A 17-year-old boy comes into your ED complaining of numbness and hardening of his fingers. He is a previously healthy foreign exchange student who is staying with a host family. The symptoms started yesterday after he went snow skiing for the first time. He says he wore gloves, but he was having a hard time holding the ski poles, so he took them off midway through the day. On examination, the fingertips on both of his hands are firm to the touch, have a dark discoloration, and are without sensation. The firmness and discoloration extend only to the distal interphalangeal joint in most of the fingers, but to the proximal interphalangeal joint in the middle finger of his left hand. The thumb on his right hand has a sizeable blister. As you step out of the room, you contemplate the next steps.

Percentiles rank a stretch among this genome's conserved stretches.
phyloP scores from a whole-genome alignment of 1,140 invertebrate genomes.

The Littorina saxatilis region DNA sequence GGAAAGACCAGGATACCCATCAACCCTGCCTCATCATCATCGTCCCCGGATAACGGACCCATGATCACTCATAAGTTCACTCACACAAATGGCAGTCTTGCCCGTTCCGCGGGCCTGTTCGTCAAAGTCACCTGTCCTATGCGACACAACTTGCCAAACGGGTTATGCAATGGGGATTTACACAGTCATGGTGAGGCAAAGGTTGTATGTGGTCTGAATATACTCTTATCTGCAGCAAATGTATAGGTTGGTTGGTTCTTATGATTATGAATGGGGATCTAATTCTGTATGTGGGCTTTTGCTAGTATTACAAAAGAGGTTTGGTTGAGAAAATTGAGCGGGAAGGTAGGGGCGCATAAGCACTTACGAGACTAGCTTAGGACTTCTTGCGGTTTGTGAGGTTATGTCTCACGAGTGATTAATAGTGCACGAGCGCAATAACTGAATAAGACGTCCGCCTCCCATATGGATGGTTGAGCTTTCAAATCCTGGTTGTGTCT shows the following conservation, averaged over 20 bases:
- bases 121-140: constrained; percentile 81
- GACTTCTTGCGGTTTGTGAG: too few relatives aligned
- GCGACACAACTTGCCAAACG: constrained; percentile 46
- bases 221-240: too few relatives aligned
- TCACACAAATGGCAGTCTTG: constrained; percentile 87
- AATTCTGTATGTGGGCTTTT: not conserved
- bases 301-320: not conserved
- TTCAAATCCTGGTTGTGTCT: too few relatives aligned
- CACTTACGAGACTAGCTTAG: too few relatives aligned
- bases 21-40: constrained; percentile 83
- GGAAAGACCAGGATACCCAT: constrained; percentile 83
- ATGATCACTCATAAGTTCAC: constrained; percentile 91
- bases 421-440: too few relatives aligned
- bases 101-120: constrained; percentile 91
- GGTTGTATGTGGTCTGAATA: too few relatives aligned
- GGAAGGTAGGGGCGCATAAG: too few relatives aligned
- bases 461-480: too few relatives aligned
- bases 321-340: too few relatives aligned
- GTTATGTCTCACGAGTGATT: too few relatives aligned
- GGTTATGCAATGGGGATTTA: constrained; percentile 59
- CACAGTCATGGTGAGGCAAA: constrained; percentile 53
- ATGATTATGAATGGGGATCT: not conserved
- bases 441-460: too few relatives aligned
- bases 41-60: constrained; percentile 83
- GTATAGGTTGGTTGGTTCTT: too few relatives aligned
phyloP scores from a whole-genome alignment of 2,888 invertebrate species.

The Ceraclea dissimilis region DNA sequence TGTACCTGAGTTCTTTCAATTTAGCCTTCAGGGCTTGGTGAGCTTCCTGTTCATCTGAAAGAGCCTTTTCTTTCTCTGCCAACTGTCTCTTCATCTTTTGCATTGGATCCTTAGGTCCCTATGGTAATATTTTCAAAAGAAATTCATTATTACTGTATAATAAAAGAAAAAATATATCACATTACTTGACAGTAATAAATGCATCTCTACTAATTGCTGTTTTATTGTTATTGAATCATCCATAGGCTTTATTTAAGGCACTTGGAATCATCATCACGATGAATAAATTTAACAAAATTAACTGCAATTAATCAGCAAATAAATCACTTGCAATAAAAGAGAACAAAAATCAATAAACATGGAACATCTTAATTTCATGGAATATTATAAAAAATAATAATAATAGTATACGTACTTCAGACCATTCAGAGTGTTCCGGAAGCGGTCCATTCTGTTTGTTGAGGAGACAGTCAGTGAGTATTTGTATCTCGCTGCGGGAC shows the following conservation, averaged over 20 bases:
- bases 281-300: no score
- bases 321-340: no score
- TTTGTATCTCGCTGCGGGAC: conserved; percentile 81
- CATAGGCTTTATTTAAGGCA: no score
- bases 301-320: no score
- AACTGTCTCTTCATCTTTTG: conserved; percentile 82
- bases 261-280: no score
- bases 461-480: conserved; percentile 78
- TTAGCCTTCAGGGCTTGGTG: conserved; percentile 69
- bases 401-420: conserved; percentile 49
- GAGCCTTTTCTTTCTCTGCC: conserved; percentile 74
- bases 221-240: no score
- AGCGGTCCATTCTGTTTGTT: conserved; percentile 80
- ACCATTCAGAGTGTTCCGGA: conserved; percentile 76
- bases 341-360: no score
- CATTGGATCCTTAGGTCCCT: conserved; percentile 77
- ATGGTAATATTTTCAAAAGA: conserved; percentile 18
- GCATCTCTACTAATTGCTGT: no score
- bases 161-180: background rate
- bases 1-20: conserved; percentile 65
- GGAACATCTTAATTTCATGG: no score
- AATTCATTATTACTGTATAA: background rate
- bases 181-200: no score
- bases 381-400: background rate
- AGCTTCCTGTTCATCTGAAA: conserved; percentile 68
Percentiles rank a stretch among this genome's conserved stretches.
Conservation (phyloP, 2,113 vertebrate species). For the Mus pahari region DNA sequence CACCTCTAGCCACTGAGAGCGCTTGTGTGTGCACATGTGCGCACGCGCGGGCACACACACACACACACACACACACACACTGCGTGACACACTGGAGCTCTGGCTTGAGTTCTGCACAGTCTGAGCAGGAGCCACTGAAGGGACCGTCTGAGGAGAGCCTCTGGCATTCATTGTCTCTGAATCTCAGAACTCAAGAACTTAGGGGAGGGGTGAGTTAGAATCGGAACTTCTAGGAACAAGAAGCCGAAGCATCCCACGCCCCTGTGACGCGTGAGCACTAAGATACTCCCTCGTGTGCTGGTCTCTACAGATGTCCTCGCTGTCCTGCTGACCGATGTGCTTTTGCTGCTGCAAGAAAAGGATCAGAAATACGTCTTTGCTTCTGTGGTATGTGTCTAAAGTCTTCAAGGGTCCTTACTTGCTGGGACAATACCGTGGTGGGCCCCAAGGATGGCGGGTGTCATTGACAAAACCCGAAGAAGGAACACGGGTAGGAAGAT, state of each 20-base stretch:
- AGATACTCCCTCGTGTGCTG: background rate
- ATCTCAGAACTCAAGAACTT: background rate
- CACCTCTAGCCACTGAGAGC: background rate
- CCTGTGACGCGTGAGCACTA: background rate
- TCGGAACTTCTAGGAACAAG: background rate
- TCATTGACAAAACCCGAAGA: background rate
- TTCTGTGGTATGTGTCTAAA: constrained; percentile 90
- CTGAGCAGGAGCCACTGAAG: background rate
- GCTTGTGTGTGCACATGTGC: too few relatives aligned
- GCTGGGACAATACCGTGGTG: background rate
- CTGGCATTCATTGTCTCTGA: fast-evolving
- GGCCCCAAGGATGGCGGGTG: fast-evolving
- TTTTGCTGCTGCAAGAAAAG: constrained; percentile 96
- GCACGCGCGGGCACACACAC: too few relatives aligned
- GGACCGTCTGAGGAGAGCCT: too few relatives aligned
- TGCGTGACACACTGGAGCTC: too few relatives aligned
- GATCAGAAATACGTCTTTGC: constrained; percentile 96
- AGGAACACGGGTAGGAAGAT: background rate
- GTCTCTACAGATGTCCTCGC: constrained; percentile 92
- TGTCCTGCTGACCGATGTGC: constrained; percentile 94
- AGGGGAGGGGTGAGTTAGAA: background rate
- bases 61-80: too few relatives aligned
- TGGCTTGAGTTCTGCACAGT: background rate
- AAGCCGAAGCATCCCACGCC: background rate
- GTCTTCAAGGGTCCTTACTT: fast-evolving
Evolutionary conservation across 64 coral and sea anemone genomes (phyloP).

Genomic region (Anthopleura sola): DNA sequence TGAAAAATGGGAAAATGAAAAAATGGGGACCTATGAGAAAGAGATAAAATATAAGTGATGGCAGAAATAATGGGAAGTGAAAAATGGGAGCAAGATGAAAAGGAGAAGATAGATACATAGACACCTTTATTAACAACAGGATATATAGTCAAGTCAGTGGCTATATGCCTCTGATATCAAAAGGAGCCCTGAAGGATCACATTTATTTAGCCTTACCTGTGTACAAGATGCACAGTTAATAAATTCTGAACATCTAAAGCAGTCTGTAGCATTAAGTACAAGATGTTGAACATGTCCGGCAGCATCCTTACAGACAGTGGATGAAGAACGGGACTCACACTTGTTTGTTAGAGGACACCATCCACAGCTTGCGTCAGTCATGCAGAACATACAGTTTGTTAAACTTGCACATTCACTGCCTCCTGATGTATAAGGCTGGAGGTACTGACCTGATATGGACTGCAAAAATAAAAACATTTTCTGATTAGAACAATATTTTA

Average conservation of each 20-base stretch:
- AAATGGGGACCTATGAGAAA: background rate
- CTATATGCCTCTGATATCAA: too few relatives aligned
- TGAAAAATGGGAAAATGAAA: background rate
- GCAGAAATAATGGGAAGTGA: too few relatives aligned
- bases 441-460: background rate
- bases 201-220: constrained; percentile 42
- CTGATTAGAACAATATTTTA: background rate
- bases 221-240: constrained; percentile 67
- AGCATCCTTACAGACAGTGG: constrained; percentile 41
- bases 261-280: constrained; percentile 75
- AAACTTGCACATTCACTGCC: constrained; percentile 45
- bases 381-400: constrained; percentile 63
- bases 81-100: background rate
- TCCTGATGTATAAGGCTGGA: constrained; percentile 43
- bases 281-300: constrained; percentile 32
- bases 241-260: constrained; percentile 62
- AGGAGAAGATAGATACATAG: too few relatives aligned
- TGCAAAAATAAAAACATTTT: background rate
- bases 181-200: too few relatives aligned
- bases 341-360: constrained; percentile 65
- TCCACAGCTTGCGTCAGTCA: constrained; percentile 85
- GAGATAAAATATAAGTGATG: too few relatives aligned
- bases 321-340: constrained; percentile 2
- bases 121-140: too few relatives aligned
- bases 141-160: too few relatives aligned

How do you classify the severity of his cold injuries? Does his thumb need debridement? Should you consult a hand surgeon and/or the burn center? What is the long-term prognosis for his injuries?
The hands of the 17-year-old boy who did not wear gloves while skiing were placed in a warm water bath at 38?C (100.4?F) and gently rewarmed for 30 minutes. The pain did increase in his hand secondary to reperfusion, and all of his tissues softened except for his thumbs. You left his thumb blister intact, as it was not causing any restriction in movement and was filled with clear fluid. You placed aloe vera gel on all of his digits and loosely wrapped his hands in nonadhesive dressing. You gave him instructions to follow up at the burn center for continued outpatient therapy. He did not lose any digits, but the decreased sensation in his left thumb remained.